However, it seems that the conversation turned out to be very difficult for Michel. So much so that after the promise of the head of the European Council to invite the President of Azerbaijan and the Prime Minister of Armenia to Brussels in late October, Ilham Aliyev did not give his consent for this meeting in the phone call. And we can guess why.
Not only did President Ilham Aliyev remind the President of the European Council about the eight Azerbaijani villages that remain under Armenian occupation and call the latest statement of the European Parliament unacceptable, but he also taught Charles Michel a small lesson in international law, mentioning the right to self-defense enshrined in the UN Charter. Most importantly, Ilham Aliyev called it a wrong approach to include Azerbaijan without its participation in the quadrilateral statement in Granada. In other words, he reminded Charles Michel of the basic rules of negotiation ethics: issues concerning Azerbaijan cannot be discussed without Azerbaijan. The results of these discussions will not be accepted in Baku.
We do not know whether Charles Michel was informed that there was a so-called “Kazan Document” in the history of the negotiation process. After long preparations and preliminary meetings, at the trilateral talks of the Presidents of Azerbaijan, Russia and Armenia in Kazan in June 2011, Moscow presented not the previously approved document, but a new one that was much more favorable to Yerevan. Ilham Aliyev refused to sign it.
Today, Baku is sending a clear message to the European Union: Azerbaijan will not sign a document that has been agreed upon with Yerevan in advance. European officials failed to learn from the mistakes of others. Now the question is whether they will be able to learn from their own. The President of Azerbaijan essentially gave Charles Michel a “road map”. First of all, it is imperative to follow negotiation ethics and not to try to negotiate with Armenia behind Azerbaijan’s back. Secondly, the issue of the eight Azerbaijani villages remaining under Armenian occupation should be clearly spelled out and not buried under the figures of the country’s area. Thirdly, France should be firmly removed from the negotiation process. And this is not counting the European Parliament, which is supposedly an independent body.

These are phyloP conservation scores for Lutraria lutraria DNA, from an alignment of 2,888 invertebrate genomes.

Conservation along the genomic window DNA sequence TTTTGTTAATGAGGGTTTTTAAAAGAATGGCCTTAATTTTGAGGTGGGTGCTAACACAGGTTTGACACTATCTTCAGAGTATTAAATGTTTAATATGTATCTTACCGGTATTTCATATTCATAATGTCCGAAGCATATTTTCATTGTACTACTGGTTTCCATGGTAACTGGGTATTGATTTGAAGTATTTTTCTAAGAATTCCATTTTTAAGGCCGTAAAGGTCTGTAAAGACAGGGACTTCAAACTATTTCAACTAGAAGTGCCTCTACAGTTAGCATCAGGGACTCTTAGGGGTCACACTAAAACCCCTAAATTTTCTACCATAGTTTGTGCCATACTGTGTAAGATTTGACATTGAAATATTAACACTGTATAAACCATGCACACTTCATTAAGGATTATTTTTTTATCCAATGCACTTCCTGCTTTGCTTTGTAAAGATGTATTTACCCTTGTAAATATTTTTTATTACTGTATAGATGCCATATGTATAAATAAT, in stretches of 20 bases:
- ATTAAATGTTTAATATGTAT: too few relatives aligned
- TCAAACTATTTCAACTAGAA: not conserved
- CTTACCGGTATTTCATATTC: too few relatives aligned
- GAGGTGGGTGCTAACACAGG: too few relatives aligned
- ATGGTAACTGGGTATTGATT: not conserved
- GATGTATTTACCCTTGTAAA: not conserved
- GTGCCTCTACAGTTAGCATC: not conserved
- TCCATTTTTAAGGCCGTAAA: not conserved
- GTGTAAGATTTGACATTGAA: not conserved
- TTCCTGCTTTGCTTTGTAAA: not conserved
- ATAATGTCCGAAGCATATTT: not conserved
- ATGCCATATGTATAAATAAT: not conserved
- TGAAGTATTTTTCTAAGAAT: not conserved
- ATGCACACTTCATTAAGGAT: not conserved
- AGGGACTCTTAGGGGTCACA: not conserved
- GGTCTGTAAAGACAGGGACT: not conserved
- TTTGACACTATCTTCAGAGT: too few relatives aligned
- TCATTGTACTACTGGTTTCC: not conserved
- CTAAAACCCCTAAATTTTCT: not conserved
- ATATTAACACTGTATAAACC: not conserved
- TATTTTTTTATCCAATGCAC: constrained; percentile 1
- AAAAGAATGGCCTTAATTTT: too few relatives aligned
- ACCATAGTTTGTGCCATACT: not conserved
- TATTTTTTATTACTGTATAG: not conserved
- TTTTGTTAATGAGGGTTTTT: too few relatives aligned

The stakes are quite high for the EU. The attempt to get ahead in the mediator competition is hopelessly faltering. And it is not only because the US will not stay on hold forever, and Moscow is already hinting at the possibility of a trilateral meeting of the foreign ministers of Azerbaijan and Armenia with Russia’s involvement, on the margins of the CIS summit in Bishkek.
President of Azerbaijan Ilham Aliyev made a landmark statement during his visit to Georgia. The President set the accents, saying that “several countries and also some international organizations are trying to support the normalization process between Armenia and Azerbaijan today. We welcome that. If it is not lop-sided and biased, of course, we welcome any mediation and assistance. However, in my opinion, taking into account both the historical relations and the geographical factor, the most correct option in this field would certainly be Georgia.”
Moreover, the head of state did not rule out either bilateral or trilateral meetings with representatives of Armenia in Georgia. We should add that after the 44-day war Georgia already hosted Armenia-Azerbaijan negotiations without mediators.
This means that the EU will have to sweat a lot to clean up the mess that France has made on the negotiating track.
And we cannot be sure that it is not too late.
Translated from Minval.az